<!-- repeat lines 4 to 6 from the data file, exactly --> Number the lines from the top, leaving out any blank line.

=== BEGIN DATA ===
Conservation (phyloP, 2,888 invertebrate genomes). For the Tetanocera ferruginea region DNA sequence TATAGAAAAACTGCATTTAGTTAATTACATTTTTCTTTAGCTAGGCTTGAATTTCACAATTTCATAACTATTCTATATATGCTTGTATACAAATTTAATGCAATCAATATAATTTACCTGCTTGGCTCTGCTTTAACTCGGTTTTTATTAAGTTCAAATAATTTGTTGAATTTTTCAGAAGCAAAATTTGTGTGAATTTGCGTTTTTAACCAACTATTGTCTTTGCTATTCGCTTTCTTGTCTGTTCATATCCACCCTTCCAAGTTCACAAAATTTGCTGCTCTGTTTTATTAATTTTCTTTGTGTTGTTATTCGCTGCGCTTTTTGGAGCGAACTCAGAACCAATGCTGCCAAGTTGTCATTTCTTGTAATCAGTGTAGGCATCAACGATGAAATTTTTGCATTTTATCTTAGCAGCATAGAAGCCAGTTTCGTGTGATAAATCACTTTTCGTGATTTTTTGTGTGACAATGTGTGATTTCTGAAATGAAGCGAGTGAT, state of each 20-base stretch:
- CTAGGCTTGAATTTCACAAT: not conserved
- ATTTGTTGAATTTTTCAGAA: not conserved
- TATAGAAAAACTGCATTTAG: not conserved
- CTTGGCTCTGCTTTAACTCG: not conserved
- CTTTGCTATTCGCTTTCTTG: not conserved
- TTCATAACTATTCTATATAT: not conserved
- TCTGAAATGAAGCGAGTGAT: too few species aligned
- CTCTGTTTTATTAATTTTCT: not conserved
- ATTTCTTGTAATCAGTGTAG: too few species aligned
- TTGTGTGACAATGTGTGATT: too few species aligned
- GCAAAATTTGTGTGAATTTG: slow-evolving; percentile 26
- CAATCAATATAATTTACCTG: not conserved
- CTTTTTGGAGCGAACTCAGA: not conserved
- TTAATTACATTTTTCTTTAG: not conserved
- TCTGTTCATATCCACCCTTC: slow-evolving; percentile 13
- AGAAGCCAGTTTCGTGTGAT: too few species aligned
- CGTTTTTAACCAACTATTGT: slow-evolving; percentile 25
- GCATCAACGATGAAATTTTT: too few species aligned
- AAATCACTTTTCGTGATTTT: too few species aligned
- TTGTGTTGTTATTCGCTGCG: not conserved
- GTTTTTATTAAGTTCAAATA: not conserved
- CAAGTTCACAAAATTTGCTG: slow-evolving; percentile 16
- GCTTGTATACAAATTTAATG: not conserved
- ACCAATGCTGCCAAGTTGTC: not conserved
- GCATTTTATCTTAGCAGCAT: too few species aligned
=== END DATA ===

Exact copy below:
- TATAGAAAAACTGCATTTAG: not conserved
- CTTGGCTCTGCTTTAACTCG: not conserved
- CTTTGCTATTCGCTTTCTTG: not conserved